Inquests into the deaths of six elderly residents of a controversial care home in the county of Caerphilly have opened.
Stanley James, June Hamer, William Hickman, Stanley Bradford, Edith Evans and Evelyn Jones were all cared for at the Brithdir care home in New Tredegar before their deaths between 2003 and 2005.
Assistant Coroner for Gwent Geraint Williams said the purpose of the hearings was to determine 'how, when and where' the seven people died, but that he would also consider “the actions of nurses and carers” at the home.
Mr Williams told the court in Newport that the four men and three women had all suffered a marked deterioration in their health before they died.
Many were found to be suffering from pressure sores, while feeding tubes had becomeinfected.
One resident, Stanley Bradford, was found by hospital staff to be “seriously malnourished.”
Another, Edith Evans, appeared “unkempt and dirty” with a dry mouth and thick tongue The site where a feed tube had been inserted looked “infected.”
The inquests follow a £15m police investigation into alleged failings at six care homes in south east Wales and focused on 63 deaths.
The five year-long probe – codenamed Operation Jasmine – was called off in 2010 when police were told there was insufficient evidence to bring any criminal prosecutions.
Care home owner Dr Prana Das, who owned a number of homes including Brithdir, did eventually stand trial under health and safety legislation.
But the trial collapsed in 2012 after Dr Das suffered head injuries during a burglary at his home and was found unfit to stand trial. Dr Das died last year.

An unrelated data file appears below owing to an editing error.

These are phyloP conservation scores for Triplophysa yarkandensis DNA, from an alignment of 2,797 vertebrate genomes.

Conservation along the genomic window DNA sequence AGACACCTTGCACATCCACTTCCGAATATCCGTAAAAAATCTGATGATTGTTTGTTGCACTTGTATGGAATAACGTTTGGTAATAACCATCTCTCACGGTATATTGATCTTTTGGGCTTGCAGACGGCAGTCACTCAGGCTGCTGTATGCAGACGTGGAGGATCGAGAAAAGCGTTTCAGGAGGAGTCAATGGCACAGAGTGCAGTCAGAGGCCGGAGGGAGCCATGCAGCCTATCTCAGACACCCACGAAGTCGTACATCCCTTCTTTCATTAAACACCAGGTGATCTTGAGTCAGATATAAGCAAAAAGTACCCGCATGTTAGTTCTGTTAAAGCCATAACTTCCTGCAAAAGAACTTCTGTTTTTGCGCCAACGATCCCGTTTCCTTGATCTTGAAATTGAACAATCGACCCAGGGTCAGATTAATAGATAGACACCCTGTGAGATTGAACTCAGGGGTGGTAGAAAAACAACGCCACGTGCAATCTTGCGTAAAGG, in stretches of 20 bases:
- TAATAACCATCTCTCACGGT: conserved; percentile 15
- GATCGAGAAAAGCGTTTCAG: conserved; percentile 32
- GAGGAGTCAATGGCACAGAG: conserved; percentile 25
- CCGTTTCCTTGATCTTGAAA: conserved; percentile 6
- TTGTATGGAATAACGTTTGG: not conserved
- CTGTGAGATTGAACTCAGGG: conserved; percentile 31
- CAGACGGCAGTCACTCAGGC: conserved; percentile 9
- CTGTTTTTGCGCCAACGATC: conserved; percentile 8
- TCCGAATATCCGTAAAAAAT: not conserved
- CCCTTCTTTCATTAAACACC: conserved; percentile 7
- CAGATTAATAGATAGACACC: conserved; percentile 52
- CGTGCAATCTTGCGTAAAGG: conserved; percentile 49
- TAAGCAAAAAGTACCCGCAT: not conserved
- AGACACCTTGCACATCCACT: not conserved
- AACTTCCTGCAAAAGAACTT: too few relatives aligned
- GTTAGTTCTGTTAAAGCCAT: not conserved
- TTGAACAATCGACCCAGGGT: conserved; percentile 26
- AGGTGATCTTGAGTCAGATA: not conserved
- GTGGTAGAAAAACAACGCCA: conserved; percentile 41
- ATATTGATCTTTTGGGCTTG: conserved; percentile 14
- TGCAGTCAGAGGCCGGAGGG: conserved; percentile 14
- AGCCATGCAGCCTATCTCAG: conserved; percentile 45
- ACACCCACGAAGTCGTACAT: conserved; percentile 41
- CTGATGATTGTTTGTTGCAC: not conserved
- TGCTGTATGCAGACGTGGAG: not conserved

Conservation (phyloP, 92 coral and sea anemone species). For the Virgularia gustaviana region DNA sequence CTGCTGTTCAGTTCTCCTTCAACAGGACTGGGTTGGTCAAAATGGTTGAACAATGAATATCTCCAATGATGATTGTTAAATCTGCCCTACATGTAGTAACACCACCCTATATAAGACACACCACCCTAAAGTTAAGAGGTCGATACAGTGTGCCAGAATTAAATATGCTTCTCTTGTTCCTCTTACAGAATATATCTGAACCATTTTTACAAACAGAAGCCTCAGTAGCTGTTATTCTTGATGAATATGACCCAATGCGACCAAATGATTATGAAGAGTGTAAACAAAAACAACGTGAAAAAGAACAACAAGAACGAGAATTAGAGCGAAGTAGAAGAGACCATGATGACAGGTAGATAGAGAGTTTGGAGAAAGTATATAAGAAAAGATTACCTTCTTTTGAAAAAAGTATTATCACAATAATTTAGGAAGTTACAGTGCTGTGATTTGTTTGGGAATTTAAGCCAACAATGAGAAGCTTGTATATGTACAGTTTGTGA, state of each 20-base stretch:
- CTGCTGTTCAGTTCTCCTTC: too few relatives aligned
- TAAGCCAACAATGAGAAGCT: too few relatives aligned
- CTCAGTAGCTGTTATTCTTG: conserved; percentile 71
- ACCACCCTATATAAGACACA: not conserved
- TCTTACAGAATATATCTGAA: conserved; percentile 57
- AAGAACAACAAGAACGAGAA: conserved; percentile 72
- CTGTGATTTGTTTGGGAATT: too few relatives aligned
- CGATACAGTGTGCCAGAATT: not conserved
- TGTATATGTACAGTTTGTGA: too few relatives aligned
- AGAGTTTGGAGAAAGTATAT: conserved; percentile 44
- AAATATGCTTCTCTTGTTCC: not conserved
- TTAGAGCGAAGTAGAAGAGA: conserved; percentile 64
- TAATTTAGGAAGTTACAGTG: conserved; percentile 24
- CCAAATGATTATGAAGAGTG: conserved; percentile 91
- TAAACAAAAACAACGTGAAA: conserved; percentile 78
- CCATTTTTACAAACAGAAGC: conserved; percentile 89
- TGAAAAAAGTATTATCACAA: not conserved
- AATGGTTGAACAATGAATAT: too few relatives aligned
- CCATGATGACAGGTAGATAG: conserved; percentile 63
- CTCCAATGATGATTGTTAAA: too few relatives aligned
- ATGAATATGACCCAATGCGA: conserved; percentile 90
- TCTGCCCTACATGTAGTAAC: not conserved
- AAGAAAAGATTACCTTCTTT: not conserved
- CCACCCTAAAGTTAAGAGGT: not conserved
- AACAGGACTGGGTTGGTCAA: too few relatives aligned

His widow, Dr Nishebita Das, who is said not to have taken part in running the Brithdir home, is expected to give evidence at the inquest.
In 2015, three nurses who’d worked at Brithdir were struck off the nursing register for misconduct.
The previous year, the Director of Nursing at Caerphilly Local Health Board, Christine Hayes, was also struck off by the Nursing and Midwifery Council.
The NMC panel ruled that Mrs Hayes continued to move residents into Brithdir, despite knowing of serious concerns over poor standards there.
Today, Mr Williams said: "Operation Jasmine uncovered evidence suggesting poor care of residents, including allegations of poor pressure sore and peg (percutaneous endoscopic gastrostomy) feed management, malnourishment, and general neglect of the residents' long-term needs, together with deficient standards of care and nursing practice."
Mr Williams told the hearing that, even before the couple purchased the home in April 2002 under their company Puretruce Health Care Limited, "serious concerns" were raised by state agencies regarding the number of residents who had suffered pressure ulcers.
"Those issues continued, even after Dr Das assumed ownership of the home," the coroner said.
Mr Williams said the inquest will consider the actions of nurses and carers at the home, "many of whom came to this country from abroad to work and have since returned there, and are now not available to participate in the inquest."
A hearing into the death of a seventh resident, Matthew Higgins, 86, will be held following the conclusion of the other six.